The Setup: Kevin, Huckleberry’s head coffee buyer and roaster dude (I think that’s his official title) set the stage for all of us coffee fans. The vibe was casual, friendly, informative – everything you’d hope for. He first started by telling us how the cupping would go. First we would be be smelling the coffee grounds, then the water gets poured, then a spoon thingy happens and then we taste!
The Cupping: Each coffee that we would end up tasting was coarsely ground and put into glass cups. We were given a cute little clipboard with places to take notes during each part of the cupping experience so we could keep track of what each coffee smelled like or tasted like at each stage. They also laid out a tasting wheel (similar to something you’d reference in a wine tasting) to help pin-point different flavor notes as you went along.
The 2016 SCAA Tasting wheel used to compare and inspire tasting notes – “This is the largest and most collaborative piece of research on coffee flavor ever completed, inspiring a new set of vocabulary for industry professionals.” I really like the pretty colors
First off we all lined up single file style – everyone was very polite, no cutting or hair pulling here – and smelled just the ground coffee, then took notes. When I say that we ‘smelled’ I mean we were prompted to stick our nose as close as we could to the grounds and really inhale. I totally sucked at this part, meaning I couldn’t really distinguish aromas. But Kevin assured us that this is something you get better at with time. He would smell one coffee and say things like, nutmeg or chicory…I would then go to that same cup and just smell “coffee.”
The coarsely ground coffee looking quite lovely in the Denver sun. Though my nose first just smelled ‘coffee’ certain cups reminded me of a delicious dessert I’ve had in the past, or gave me a warm and sunny feel. Amazing what you can discover in one tiny cup!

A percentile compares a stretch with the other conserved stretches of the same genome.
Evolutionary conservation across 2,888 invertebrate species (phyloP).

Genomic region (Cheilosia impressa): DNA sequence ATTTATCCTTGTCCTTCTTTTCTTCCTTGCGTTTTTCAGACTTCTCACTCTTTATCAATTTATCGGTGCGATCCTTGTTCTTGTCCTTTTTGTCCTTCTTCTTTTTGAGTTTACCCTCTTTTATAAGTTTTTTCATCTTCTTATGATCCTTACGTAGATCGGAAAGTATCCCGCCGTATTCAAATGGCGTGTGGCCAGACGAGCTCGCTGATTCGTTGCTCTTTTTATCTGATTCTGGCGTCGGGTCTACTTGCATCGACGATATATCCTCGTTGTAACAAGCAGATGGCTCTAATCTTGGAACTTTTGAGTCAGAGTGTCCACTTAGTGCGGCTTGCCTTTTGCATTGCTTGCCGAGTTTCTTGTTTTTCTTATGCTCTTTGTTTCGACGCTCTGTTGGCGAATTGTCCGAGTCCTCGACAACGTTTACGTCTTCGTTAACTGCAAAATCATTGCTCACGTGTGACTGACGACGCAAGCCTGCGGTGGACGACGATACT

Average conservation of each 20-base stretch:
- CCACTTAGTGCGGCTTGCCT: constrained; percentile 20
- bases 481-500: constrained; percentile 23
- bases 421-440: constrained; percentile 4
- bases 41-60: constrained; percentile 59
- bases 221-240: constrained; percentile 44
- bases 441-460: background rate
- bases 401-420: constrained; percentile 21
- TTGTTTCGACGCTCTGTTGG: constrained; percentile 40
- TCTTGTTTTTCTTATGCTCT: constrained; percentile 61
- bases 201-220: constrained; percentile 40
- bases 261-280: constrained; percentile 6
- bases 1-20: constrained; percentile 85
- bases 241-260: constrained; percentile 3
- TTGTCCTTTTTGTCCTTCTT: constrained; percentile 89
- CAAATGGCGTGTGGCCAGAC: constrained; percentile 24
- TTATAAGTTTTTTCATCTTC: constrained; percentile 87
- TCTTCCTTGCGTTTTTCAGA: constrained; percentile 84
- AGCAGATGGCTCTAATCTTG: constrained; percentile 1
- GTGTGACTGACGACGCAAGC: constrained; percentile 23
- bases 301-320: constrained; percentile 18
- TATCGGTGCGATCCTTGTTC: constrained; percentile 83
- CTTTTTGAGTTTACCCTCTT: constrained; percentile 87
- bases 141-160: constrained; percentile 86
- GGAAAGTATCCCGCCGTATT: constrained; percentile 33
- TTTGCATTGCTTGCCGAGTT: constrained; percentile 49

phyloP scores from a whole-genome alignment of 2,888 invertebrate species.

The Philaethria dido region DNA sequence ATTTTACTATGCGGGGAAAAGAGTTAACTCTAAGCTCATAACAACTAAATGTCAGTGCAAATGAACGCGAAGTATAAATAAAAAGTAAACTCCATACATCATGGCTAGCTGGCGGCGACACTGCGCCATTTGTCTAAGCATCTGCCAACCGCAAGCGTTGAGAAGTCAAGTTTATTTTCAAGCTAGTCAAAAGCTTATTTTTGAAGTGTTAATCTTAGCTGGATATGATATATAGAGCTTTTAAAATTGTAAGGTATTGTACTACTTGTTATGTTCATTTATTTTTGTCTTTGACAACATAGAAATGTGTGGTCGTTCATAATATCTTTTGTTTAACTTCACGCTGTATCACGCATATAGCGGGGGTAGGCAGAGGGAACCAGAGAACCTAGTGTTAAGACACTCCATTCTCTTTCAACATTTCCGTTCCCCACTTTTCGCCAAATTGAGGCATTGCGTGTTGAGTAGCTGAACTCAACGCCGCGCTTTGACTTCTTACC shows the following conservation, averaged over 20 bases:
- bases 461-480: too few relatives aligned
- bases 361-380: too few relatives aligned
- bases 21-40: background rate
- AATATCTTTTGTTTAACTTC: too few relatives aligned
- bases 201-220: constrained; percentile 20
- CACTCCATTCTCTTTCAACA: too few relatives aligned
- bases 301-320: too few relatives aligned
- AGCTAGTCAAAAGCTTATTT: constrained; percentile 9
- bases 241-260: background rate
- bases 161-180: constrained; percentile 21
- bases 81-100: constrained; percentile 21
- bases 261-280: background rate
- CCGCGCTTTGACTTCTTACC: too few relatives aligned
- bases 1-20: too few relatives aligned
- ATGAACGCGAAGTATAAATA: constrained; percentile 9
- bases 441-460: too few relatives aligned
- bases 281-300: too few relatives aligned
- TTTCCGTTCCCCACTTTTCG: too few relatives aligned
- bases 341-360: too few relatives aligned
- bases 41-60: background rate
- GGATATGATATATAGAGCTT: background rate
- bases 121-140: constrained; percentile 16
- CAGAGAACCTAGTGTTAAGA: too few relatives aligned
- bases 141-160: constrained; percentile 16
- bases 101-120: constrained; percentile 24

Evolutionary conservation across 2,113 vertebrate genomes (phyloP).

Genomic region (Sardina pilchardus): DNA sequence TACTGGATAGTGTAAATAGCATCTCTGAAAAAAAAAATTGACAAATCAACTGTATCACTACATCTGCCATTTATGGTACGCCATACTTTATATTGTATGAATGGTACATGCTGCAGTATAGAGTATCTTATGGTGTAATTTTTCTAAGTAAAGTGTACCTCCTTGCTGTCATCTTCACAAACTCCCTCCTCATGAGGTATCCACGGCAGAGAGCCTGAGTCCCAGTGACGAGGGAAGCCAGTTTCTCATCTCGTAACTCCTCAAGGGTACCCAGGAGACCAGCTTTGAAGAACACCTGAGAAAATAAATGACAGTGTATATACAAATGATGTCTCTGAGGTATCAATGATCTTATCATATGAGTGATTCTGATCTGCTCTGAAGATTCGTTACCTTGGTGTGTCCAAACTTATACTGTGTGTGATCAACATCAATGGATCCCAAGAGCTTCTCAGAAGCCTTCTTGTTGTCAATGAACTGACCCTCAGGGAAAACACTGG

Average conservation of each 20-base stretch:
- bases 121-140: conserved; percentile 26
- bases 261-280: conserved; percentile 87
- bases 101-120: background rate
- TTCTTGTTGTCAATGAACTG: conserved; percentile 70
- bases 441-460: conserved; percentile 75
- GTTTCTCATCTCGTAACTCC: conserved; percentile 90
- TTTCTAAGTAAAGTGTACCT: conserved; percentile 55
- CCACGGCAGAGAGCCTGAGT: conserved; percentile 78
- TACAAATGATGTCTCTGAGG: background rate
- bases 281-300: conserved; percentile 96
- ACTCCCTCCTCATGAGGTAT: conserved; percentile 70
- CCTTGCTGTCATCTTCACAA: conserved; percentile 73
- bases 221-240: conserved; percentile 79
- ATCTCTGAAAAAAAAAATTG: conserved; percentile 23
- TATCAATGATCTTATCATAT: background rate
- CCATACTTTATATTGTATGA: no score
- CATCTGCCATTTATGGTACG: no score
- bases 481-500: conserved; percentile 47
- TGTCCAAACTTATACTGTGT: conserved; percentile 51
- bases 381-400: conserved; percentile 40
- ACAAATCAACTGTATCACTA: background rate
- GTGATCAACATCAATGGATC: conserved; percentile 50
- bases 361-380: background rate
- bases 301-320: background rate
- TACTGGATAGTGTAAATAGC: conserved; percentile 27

When all else fails, copy your neighbor.
Next step: Water was being boiled in some sleek looking bonavita kettles, and when the perfect temp was reached, Kevin quickly added the water so all of the grounds were saturated and covered. Kevin mentioned that it was important to get all the coffee wet so it would extract properly, leaving no dry pockets or coffee untouched by the water. We then smelled these cups too. What a difference! Adding water creates so much depth, spirit and well a lot of yumminess for the nose. I don’t have to explain too much, you’ve all made coffee at home and really breathed in the smell which is all due a perfect point when water mixes with coffee and creates all that aromatic goodness. It’s pure perfection! Visually speaking, the whole scene is really pretty at this point, all the piping hot water makes this chocolatey looking foam, mixed with the beautiful coffee grounds.
Isn’t she pretty?